Finding the Right School for Your Family

Finding the Right School for Your Family

By Claudia Lewis
Many of our buyer clients list good schools as one of their reasons for selecting Boulder Valley as the place they want to live. In some cases, parents have already targeted the one school they would like their children to attend before they even begin their home search. In today’s tight market, limiting your choice of neighborhoods this severely is a recipe for frustration and possibly failure. Under Colorado Division of Real Estate rules, real estate agents are prohibited from offering opinions about local schools to home buyers. Much of what you will hear about local schools comes from parents with unique, anecdotal evidence. This doesn’t mean the information isn’t useful, it just means that it may be biased or, more to the point, not applicable to your situation.

Case in Point

Recently, there was a heated debate in my local Nextdoor group about which high school in our area is the best. In case you’re not familiar with it, Nextdoor is a private online social networking service for neighborhoods, where users can share information and discuss local topics of mutual interest. In my area, residents have a choice of high schools, so the discussion comes up occasionally. Discussion often turns into heated argument. In this instance, there was strong disagreement about the quality of one of the high schools – the school my two children attended. The school regularly scores very high in college preparedness, but very low in it’s ability to work with low-income, ESL and disabled students. One of my neighbors commented that this high school was excellent and that any student would do well there. Many agreed but other parents disagreed, myself included. In my case, my child has learning disabilities and had a 504 Plan. A 504 is a specialized educational plan developed to ensure that a child attending public school who has a disability receives accommodations that will ensure their academic success. Although the disabled have a legal right to accommodations, my child’s plan was ignored by the school and I ended up having to send him somewhere else. Happily, he graduated on time and is now on the Dean’s List at University of Colorado at Denver.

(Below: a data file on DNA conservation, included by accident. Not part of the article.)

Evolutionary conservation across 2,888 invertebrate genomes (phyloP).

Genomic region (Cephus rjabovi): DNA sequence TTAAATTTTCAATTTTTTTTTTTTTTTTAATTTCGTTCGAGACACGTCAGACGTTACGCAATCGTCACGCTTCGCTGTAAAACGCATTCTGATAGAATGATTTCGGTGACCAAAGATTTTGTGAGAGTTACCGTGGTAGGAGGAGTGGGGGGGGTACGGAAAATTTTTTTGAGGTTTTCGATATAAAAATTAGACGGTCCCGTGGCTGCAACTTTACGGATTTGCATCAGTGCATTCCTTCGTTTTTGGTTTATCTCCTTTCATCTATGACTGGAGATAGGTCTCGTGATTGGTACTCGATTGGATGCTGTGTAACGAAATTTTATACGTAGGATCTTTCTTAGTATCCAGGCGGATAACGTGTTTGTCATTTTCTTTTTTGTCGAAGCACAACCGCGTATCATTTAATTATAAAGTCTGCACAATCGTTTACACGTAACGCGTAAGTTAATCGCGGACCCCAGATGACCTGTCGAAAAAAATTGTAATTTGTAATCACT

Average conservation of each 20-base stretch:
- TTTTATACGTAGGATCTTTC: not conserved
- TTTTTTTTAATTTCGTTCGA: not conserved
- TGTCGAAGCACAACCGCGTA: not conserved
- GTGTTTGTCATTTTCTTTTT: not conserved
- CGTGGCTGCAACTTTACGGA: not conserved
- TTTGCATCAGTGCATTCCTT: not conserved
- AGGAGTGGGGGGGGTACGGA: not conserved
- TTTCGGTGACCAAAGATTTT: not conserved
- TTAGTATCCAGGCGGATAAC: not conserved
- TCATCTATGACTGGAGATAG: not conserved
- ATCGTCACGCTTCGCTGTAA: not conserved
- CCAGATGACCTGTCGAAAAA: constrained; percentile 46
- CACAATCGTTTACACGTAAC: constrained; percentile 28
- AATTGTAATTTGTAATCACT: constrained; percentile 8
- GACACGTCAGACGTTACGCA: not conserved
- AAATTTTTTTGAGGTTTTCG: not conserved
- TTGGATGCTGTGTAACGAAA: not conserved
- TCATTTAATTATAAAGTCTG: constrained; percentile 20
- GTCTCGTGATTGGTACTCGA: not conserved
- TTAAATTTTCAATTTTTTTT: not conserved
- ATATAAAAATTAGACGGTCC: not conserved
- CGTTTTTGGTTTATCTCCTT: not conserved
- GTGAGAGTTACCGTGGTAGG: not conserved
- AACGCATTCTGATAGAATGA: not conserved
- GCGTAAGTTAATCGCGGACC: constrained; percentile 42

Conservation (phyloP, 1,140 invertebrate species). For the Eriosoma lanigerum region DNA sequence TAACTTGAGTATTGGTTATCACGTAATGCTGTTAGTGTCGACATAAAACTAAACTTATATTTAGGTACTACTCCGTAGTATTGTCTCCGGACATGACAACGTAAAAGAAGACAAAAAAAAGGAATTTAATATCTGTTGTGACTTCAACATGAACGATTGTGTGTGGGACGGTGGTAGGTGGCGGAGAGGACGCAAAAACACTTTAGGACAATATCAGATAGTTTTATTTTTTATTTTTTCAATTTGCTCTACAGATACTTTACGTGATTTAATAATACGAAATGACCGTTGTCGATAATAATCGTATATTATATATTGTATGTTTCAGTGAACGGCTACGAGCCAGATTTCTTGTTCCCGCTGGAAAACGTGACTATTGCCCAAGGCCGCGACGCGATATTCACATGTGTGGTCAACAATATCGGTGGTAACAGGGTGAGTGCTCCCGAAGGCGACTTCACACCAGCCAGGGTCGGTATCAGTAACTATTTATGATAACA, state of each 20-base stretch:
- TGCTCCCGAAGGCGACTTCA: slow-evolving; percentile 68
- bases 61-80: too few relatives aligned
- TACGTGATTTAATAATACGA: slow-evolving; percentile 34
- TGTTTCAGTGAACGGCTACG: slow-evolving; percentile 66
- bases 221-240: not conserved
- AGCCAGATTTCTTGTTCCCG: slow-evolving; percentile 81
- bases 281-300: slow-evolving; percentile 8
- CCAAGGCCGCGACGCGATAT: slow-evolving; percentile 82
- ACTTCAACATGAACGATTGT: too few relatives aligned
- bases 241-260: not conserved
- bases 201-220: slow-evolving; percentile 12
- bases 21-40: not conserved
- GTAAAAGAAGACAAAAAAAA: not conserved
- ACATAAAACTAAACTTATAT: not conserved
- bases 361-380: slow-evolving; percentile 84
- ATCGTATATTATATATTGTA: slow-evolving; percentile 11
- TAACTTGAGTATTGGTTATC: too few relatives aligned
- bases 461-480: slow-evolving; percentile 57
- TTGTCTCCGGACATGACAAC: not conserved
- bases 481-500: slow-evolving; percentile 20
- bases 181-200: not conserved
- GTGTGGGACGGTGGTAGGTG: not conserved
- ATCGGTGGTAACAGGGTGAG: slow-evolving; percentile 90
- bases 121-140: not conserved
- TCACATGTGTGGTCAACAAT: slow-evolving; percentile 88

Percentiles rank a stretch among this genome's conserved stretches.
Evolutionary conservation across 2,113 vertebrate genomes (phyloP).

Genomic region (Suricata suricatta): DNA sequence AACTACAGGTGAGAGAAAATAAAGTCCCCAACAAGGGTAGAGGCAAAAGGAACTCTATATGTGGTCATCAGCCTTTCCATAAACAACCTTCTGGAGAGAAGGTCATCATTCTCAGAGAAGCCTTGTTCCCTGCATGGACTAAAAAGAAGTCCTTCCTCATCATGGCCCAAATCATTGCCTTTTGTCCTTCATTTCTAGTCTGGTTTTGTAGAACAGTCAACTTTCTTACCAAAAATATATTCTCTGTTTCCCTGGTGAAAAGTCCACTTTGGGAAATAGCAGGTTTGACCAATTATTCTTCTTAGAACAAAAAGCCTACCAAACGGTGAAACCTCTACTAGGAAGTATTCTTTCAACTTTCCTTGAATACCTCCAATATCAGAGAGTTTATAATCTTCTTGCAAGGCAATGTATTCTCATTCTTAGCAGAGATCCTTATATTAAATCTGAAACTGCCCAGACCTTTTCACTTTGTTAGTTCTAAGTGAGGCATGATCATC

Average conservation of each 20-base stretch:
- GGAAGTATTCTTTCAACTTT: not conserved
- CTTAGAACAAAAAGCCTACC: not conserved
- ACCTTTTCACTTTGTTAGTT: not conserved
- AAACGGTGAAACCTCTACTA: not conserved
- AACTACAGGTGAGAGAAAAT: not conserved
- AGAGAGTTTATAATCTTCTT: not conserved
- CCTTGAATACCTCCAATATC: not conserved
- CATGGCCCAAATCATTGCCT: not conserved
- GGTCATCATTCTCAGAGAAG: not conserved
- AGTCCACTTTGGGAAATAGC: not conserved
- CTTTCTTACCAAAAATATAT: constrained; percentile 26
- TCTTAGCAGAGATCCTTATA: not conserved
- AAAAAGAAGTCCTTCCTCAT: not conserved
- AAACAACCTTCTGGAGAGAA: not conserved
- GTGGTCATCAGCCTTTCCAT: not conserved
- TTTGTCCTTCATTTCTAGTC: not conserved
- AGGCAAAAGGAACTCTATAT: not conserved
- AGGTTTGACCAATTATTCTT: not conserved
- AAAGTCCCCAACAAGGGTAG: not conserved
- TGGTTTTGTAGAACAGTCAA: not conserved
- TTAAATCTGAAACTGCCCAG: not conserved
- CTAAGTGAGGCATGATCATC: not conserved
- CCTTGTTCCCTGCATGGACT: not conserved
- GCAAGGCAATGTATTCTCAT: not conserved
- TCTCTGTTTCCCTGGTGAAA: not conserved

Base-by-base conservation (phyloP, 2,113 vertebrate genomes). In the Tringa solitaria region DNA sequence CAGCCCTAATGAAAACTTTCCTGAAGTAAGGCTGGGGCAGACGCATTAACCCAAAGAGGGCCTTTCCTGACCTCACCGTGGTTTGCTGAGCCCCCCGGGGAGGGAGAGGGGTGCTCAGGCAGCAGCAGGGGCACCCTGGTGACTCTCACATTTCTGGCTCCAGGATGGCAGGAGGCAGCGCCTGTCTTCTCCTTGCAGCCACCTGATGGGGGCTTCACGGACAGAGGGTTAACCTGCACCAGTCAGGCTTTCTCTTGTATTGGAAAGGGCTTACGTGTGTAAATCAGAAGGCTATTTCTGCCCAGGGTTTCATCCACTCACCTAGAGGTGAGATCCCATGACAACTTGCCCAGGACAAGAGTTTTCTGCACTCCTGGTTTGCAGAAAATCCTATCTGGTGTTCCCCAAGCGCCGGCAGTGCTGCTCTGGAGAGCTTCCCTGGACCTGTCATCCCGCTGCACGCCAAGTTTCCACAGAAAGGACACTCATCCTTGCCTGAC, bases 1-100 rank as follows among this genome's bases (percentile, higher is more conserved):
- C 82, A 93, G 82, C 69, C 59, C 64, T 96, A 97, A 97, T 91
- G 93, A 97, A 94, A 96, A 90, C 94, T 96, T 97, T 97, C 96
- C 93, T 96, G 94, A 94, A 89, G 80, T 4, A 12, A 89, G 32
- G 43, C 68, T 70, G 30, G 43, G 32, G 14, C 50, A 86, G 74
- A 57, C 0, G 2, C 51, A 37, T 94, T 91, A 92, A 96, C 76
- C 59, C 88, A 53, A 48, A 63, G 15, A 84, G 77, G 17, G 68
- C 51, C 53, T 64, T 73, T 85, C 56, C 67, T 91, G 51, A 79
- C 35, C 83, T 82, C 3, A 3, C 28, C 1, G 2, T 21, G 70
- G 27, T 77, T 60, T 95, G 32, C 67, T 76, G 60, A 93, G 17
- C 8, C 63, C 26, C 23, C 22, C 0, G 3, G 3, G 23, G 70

Resources for Parents

Fortunately, for parents who want to drill deeper into the profiles of their local schools, the State of Colorado has school accountability data on their website at www.cde.state.co.us/schoolview/performance. I looked at the 2017 School Performance Framework report for the school in question and found that it still scores very high in overall performance, but in the ten years since my child graduated, the school has not improved their ability to work with kids with special needs. If your child is one of these, would this be the school for you? Another great, unbiased resource for evaluating schools is the Great Schools website, at www.greatschools.org/colorado/. The site scores schools across several data points and includes reviews you can read and evaluate for yourself.

Be Regionally Flexible

As a former teacher, I can attest that school culture is very important, and that teachers can make or break a school. You can tell a lot just from walking the halls of a school, whether it’s a dynamic place for learning or just going through the motions. I recommend you visit some schools, talk to the principal, sit in on a classroom or two. But don’t narrow your home search based on the word on the street. We are fortunate that Boulder Valley is full of great schools in two excellent school districts, Boulder Valley School District and St. Vrain Valley School District. The best school for your family might just be in a wonderful neighborhood in a Boulder County town you’ve never considered before.
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